He was trained in England and posted to France. There is a certain irony to this – had he not lied about his age, he would not have been posted overseas. On 26 June 1915, Herbert was directed to join a party that was extending trench lines, but he went missing. He was picked up a couple of days later, and told the authorities that he had gone to meet a pal of his who was stationed nearby. They clearly didn’t buy his story because he was court martialled and executed on 21 July 1915. It is believed that Private Burden was the youngest of those executed – although the army thought he was 19, he was actually only 17 years and three months old. The first soldier to be executed was Private Thomas Highgate, on 8 September 1914; the last two soldiers were Privates Louis Harris and Ernest Jackson, on 7 November 1918, just four days before the war ended.
There are 306 posts at this memorial, one for each of the men who were executed. There is a small plaque on each one giving the name, age, regiment and the date of execution of each of the soldiers. Another 40 soldiers were executed for committing what are known as non-military crimes – for example, murder.
During World War I, a number of soldiers were said to suffer from Shell Shock, a poorly defined condition that covered physical or psychological symptoms, and was also sometimes just defined as cowardice or lack of moral fibre. By World War II, the term Shell Shock was replaced with Combat Stress Reaction, but the symptoms may not have been exactly the same. Different war, different fighting conditions, so in a way, we’re comparing apples and pears. I suppose nowadays we’d use the term Post Traumatic Stress Disorder, but if I’m honest, I still think these conditions are poorly understood. Human beings are so diverse, it’s difficult to specify these things.
To say that life in the trenches, where the soldiers spent a fair bit of their time, was grim, is a massive understatement. The trenches would often be ankle deep in water, and soldiers would frequently be standing next to the corpses of their fallen colleagues. The trenches were also infested with rats; two types, black and brown. The brown rats were particularly feared and disliked, they fed on the remains of the dead soldiers, and could grow to the size of a cat! Rats reproduce at a terrifying rate, and a female can birth to up to 900 offspring a year. No wonder the trenches were overrun with them.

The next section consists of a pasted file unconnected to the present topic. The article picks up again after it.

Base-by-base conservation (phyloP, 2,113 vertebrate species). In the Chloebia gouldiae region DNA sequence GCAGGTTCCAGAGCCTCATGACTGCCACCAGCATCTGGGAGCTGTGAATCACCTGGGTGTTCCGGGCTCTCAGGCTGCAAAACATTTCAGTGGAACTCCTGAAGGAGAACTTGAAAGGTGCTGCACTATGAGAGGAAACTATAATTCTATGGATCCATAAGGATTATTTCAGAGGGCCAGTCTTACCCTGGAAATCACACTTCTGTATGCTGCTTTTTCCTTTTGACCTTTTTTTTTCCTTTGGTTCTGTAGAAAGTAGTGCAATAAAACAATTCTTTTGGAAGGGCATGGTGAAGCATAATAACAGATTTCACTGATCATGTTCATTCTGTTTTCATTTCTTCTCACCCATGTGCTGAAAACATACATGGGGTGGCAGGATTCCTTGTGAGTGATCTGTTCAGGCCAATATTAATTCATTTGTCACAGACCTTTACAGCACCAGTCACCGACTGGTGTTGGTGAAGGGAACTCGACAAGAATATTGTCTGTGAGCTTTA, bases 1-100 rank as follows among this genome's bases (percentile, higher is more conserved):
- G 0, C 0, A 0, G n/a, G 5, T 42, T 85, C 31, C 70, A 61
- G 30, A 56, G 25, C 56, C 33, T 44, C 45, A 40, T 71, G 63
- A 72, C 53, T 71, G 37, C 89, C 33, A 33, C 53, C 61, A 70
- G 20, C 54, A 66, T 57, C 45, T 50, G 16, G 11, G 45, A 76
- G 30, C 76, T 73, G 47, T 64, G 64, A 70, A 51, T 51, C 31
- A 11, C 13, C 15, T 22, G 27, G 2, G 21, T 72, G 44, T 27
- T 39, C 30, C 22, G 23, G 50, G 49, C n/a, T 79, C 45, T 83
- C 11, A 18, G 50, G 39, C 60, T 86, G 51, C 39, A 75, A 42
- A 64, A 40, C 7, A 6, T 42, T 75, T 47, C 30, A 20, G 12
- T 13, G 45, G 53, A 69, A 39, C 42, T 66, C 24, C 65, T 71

As if rats weren’t enough to contend with, the soldiers were infested with lice, largely because standards of hygiene were, understandably, so poor. The lice caused what was known as Trench Fever, a disease that started with pain and then went onto to produce a high fever. It could take up to twelve weeks to recover from Trench Fever, away from the trenches, and sadly, the cause wasn’t discovered until 1918. There were also frogs, slugs and any other creepy crawly things that you find in stagnant water. Many soldiers chose to shave their heads completely to avoid getting head lice.
I’m honestly not sure how well I’d cope with all of this, and I’m not sure that struggling with coping with it constitutes cowardice, although of course I understand why the military authorities didn’t want people going on the trot. In any event, the families of the 306 men executed for desertion started a campaign to have them posthumously pardoned. These 40 were not pardoned, but the other 306 were, as a result of a campaign by the families.